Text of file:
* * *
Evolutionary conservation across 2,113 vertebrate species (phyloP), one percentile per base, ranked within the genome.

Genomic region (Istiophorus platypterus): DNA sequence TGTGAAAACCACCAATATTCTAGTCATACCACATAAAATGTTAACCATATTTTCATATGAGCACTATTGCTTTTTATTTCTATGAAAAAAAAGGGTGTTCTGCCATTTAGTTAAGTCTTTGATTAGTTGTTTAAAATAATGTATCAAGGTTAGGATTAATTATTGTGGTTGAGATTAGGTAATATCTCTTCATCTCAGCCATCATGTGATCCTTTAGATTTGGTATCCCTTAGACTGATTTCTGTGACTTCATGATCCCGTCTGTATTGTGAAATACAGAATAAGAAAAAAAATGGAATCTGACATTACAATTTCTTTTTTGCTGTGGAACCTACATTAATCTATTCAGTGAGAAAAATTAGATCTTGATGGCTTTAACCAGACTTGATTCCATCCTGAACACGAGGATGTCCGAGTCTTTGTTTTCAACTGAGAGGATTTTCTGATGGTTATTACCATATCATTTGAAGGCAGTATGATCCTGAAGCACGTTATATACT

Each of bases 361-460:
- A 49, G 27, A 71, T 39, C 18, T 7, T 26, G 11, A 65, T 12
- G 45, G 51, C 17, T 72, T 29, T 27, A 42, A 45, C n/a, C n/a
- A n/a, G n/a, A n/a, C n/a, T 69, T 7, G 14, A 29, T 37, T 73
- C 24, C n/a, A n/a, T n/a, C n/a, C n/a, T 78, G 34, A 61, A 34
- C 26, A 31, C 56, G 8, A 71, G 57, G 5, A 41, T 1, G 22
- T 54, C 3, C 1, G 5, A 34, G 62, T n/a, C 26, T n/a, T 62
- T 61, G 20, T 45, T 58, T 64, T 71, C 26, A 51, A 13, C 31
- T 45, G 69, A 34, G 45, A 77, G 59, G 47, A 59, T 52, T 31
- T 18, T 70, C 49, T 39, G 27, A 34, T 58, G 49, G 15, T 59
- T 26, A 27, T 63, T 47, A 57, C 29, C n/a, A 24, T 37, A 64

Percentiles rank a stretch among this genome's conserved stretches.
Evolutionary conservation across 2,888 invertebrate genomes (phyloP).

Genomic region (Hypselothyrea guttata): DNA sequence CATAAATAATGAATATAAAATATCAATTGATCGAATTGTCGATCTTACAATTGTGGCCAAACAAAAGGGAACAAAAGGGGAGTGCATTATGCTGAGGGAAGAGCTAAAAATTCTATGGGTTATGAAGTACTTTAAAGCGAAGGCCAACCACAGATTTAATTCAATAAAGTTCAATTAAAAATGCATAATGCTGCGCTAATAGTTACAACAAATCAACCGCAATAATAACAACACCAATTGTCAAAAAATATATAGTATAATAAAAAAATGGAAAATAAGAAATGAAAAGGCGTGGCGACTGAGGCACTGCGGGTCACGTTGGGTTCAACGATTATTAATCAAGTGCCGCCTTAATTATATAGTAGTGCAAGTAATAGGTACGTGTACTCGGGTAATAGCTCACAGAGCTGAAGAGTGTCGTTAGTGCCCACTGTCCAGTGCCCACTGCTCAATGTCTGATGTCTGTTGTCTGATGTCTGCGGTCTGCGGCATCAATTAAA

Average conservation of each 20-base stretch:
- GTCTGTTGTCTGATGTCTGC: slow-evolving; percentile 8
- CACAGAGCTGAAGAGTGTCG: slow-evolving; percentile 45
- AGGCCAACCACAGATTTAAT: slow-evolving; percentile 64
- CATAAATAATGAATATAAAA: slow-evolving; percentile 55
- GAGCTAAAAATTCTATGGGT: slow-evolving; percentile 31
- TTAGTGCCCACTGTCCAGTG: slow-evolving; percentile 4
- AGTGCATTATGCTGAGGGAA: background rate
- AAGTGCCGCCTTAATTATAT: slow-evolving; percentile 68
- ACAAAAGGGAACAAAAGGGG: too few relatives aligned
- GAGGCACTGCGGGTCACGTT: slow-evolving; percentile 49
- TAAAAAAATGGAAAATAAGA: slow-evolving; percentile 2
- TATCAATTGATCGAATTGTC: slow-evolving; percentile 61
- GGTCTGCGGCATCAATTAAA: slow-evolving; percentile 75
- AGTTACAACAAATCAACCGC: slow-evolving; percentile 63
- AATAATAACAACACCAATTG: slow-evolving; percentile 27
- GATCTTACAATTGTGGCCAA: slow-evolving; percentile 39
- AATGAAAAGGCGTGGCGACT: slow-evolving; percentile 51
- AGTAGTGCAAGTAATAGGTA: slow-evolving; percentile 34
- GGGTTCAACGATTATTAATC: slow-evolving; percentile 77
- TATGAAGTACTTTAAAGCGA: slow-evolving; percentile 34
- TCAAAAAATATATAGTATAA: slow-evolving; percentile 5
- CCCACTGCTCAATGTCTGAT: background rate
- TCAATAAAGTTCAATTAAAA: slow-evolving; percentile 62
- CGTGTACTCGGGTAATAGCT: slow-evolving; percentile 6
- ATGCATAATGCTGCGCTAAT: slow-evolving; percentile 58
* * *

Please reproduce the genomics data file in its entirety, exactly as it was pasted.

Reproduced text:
Evolutionary conservation across 2,113 vertebrate species (phyloP), one percentile per base, ranked within the genome.

Genomic region (Istiophorus platypterus): DNA sequence TGTGAAAACCACCAATATTCTAGTCATACCACATAAAATGTTAACCATATTTTCATATGAGCACTATTGCTTTTTATTTCTATGAAAAAAAAGGGTGTTCTGCCATTTAGTTAAGTCTTTGATTAGTTGTTTAAAATAATGTATCAAGGTTAGGATTAATTATTGTGGTTGAGATTAGGTAATATCTCTTCATCTCAGCCATCATGTGATCCTTTAGATTTGGTATCCCTTAGACTGATTTCTGTGACTTCATGATCCCGTCTGTATTGTGAAATACAGAATAAGAAAAAAAATGGAATCTGACATTACAATTTCTTTTTTGCTGTGGAACCTACATTAATCTATTCAGTGAGAAAAATTAGATCTTGATGGCTTTAACCAGACTTGATTCCATCCTGAACACGAGGATGTCCGAGTCTTTGTTTTCAACTGAGAGGATTTTCTGATGGTTATTACCATATCATTTGAAGGCAGTATGATCCTGAAGCACGTTATATACT

Each of bases 361-460:
- A 49, G 27, A 71, T 39, C 18, T 7, T 26, G 11, A 65, T 12
- G 45, G 51, C 17, T 72, T 29, T 27, A 42, A 45, C n/a, C n/a
- A n/a, G n/a, A n/a, C n/a, T 69, T 7, G 14, A 29, T 37, T 73
- C 24, C n/a, A n/a, T n/a, C n/a, C n/a, T 78, G 34, A 61, A 34
- C 26, A 31, C 56, G 8, A 71, G 57, G 5, A 41, T 1, G 22
- T 54, C 3, C 1, G 5, A 34, G 62, T n/a, C 26, T n/a, T 62
- T 61, G 20, T 45, T 58, T 64, T 71, C 26, A 51, A 13, C 31
- T 45, G 69, A 34, G 45, A 77, G 59, G 47, A 59, T 52, T 31
- T 18, T 70, C 49, T 39, G 27, A 34, T 58, G 49, G 15, T 59
- T 26, A 27, T 63, T 47, A 57, C 29, C n/a, A 24, T 37, A 64

Percentiles rank a stretch among this genome's conserved stretches.
Evolutionary conservation across 2,888 invertebrate genomes (phyloP).

Genomic region (Hypselothyrea guttata): DNA sequence CATAAATAATGAATATAAAATATCAATTGATCGAATTGTCGATCTTACAATTGTGGCCAAACAAAAGGGAACAAAAGGGGAGTGCATTATGCTGAGGGAAGAGCTAAAAATTCTATGGGTTATGAAGTACTTTAAAGCGAAGGCCAACCACAGATTTAATTCAATAAAGTTCAATTAAAAATGCATAATGCTGCGCTAATAGTTACAACAAATCAACCGCAATAATAACAACACCAATTGTCAAAAAATATATAGTATAATAAAAAAATGGAAAATAAGAAATGAAAAGGCGTGGCGACTGAGGCACTGCGGGTCACGTTGGGTTCAACGATTATTAATCAAGTGCCGCCTTAATTATATAGTAGTGCAAGTAATAGGTACGTGTACTCGGGTAATAGCTCACAGAGCTGAAGAGTGTCGTTAGTGCCCACTGTCCAGTGCCCACTGCTCAATGTCTGATGTCTGTTGTCTGATGTCTGCGGTCTGCGGCATCAATTAAA

Average conservation of each 20-base stretch:
- GTCTGTTGTCTGATGTCTGC: slow-evolving; percentile 8
- CACAGAGCTGAAGAGTGTCG: slow-evolving; percentile 45
- AGGCCAACCACAGATTTAAT: slow-evolving; percentile 64
- CATAAATAATGAATATAAAA: slow-evolving; percentile 55
- GAGCTAAAAATTCTATGGGT: slow-evolving; percentile 31
- TTAGTGCCCACTGTCCAGTG: slow-evolving; percentile 4
- AGTGCATTATGCTGAGGGAA: background rate
- AAGTGCCGCCTTAATTATAT: slow-evolving; percentile 68
- ACAAAAGGGAACAAAAGGGG: too few relatives aligned
- GAGGCACTGCGGGTCACGTT: slow-evolving; percentile 49
- TAAAAAAATGGAAAATAAGA: slow-evolving; percentile 2
- TATCAATTGATCGAATTGTC: slow-evolving; percentile 61
- GGTCTGCGGCATCAATTAAA: slow-evolving; percentile 75
- AGTTACAACAAATCAACCGC: slow-evolving; percentile 63
- AATAATAACAACACCAATTG: slow-evolving; percentile 27
- GATCTTACAATTGTGGCCAA: slow-evolving; percentile 39
- AATGAAAAGGCGTGGCGACT: slow-evolving; percentile 51
- AGTAGTGCAAGTAATAGGTA: slow-evolving; percentile 34
- GGGTTCAACGATTATTAATC: slow-evolving; percentile 77
- TATGAAGTACTTTAAAGCGA: slow-evolving; percentile 34
- TCAAAAAATATATAGTATAA: slow-evolving; percentile 5
- CCCACTGCTCAATGTCTGAT: background rate
- TCAATAAAGTTCAATTAAAA: slow-evolving; percentile 62
- CGTGTACTCGGGTAATAGCT: slow-evolving; percentile 6
- ATGCATAATGCTGCGCTAAT: slow-evolving; percentile 58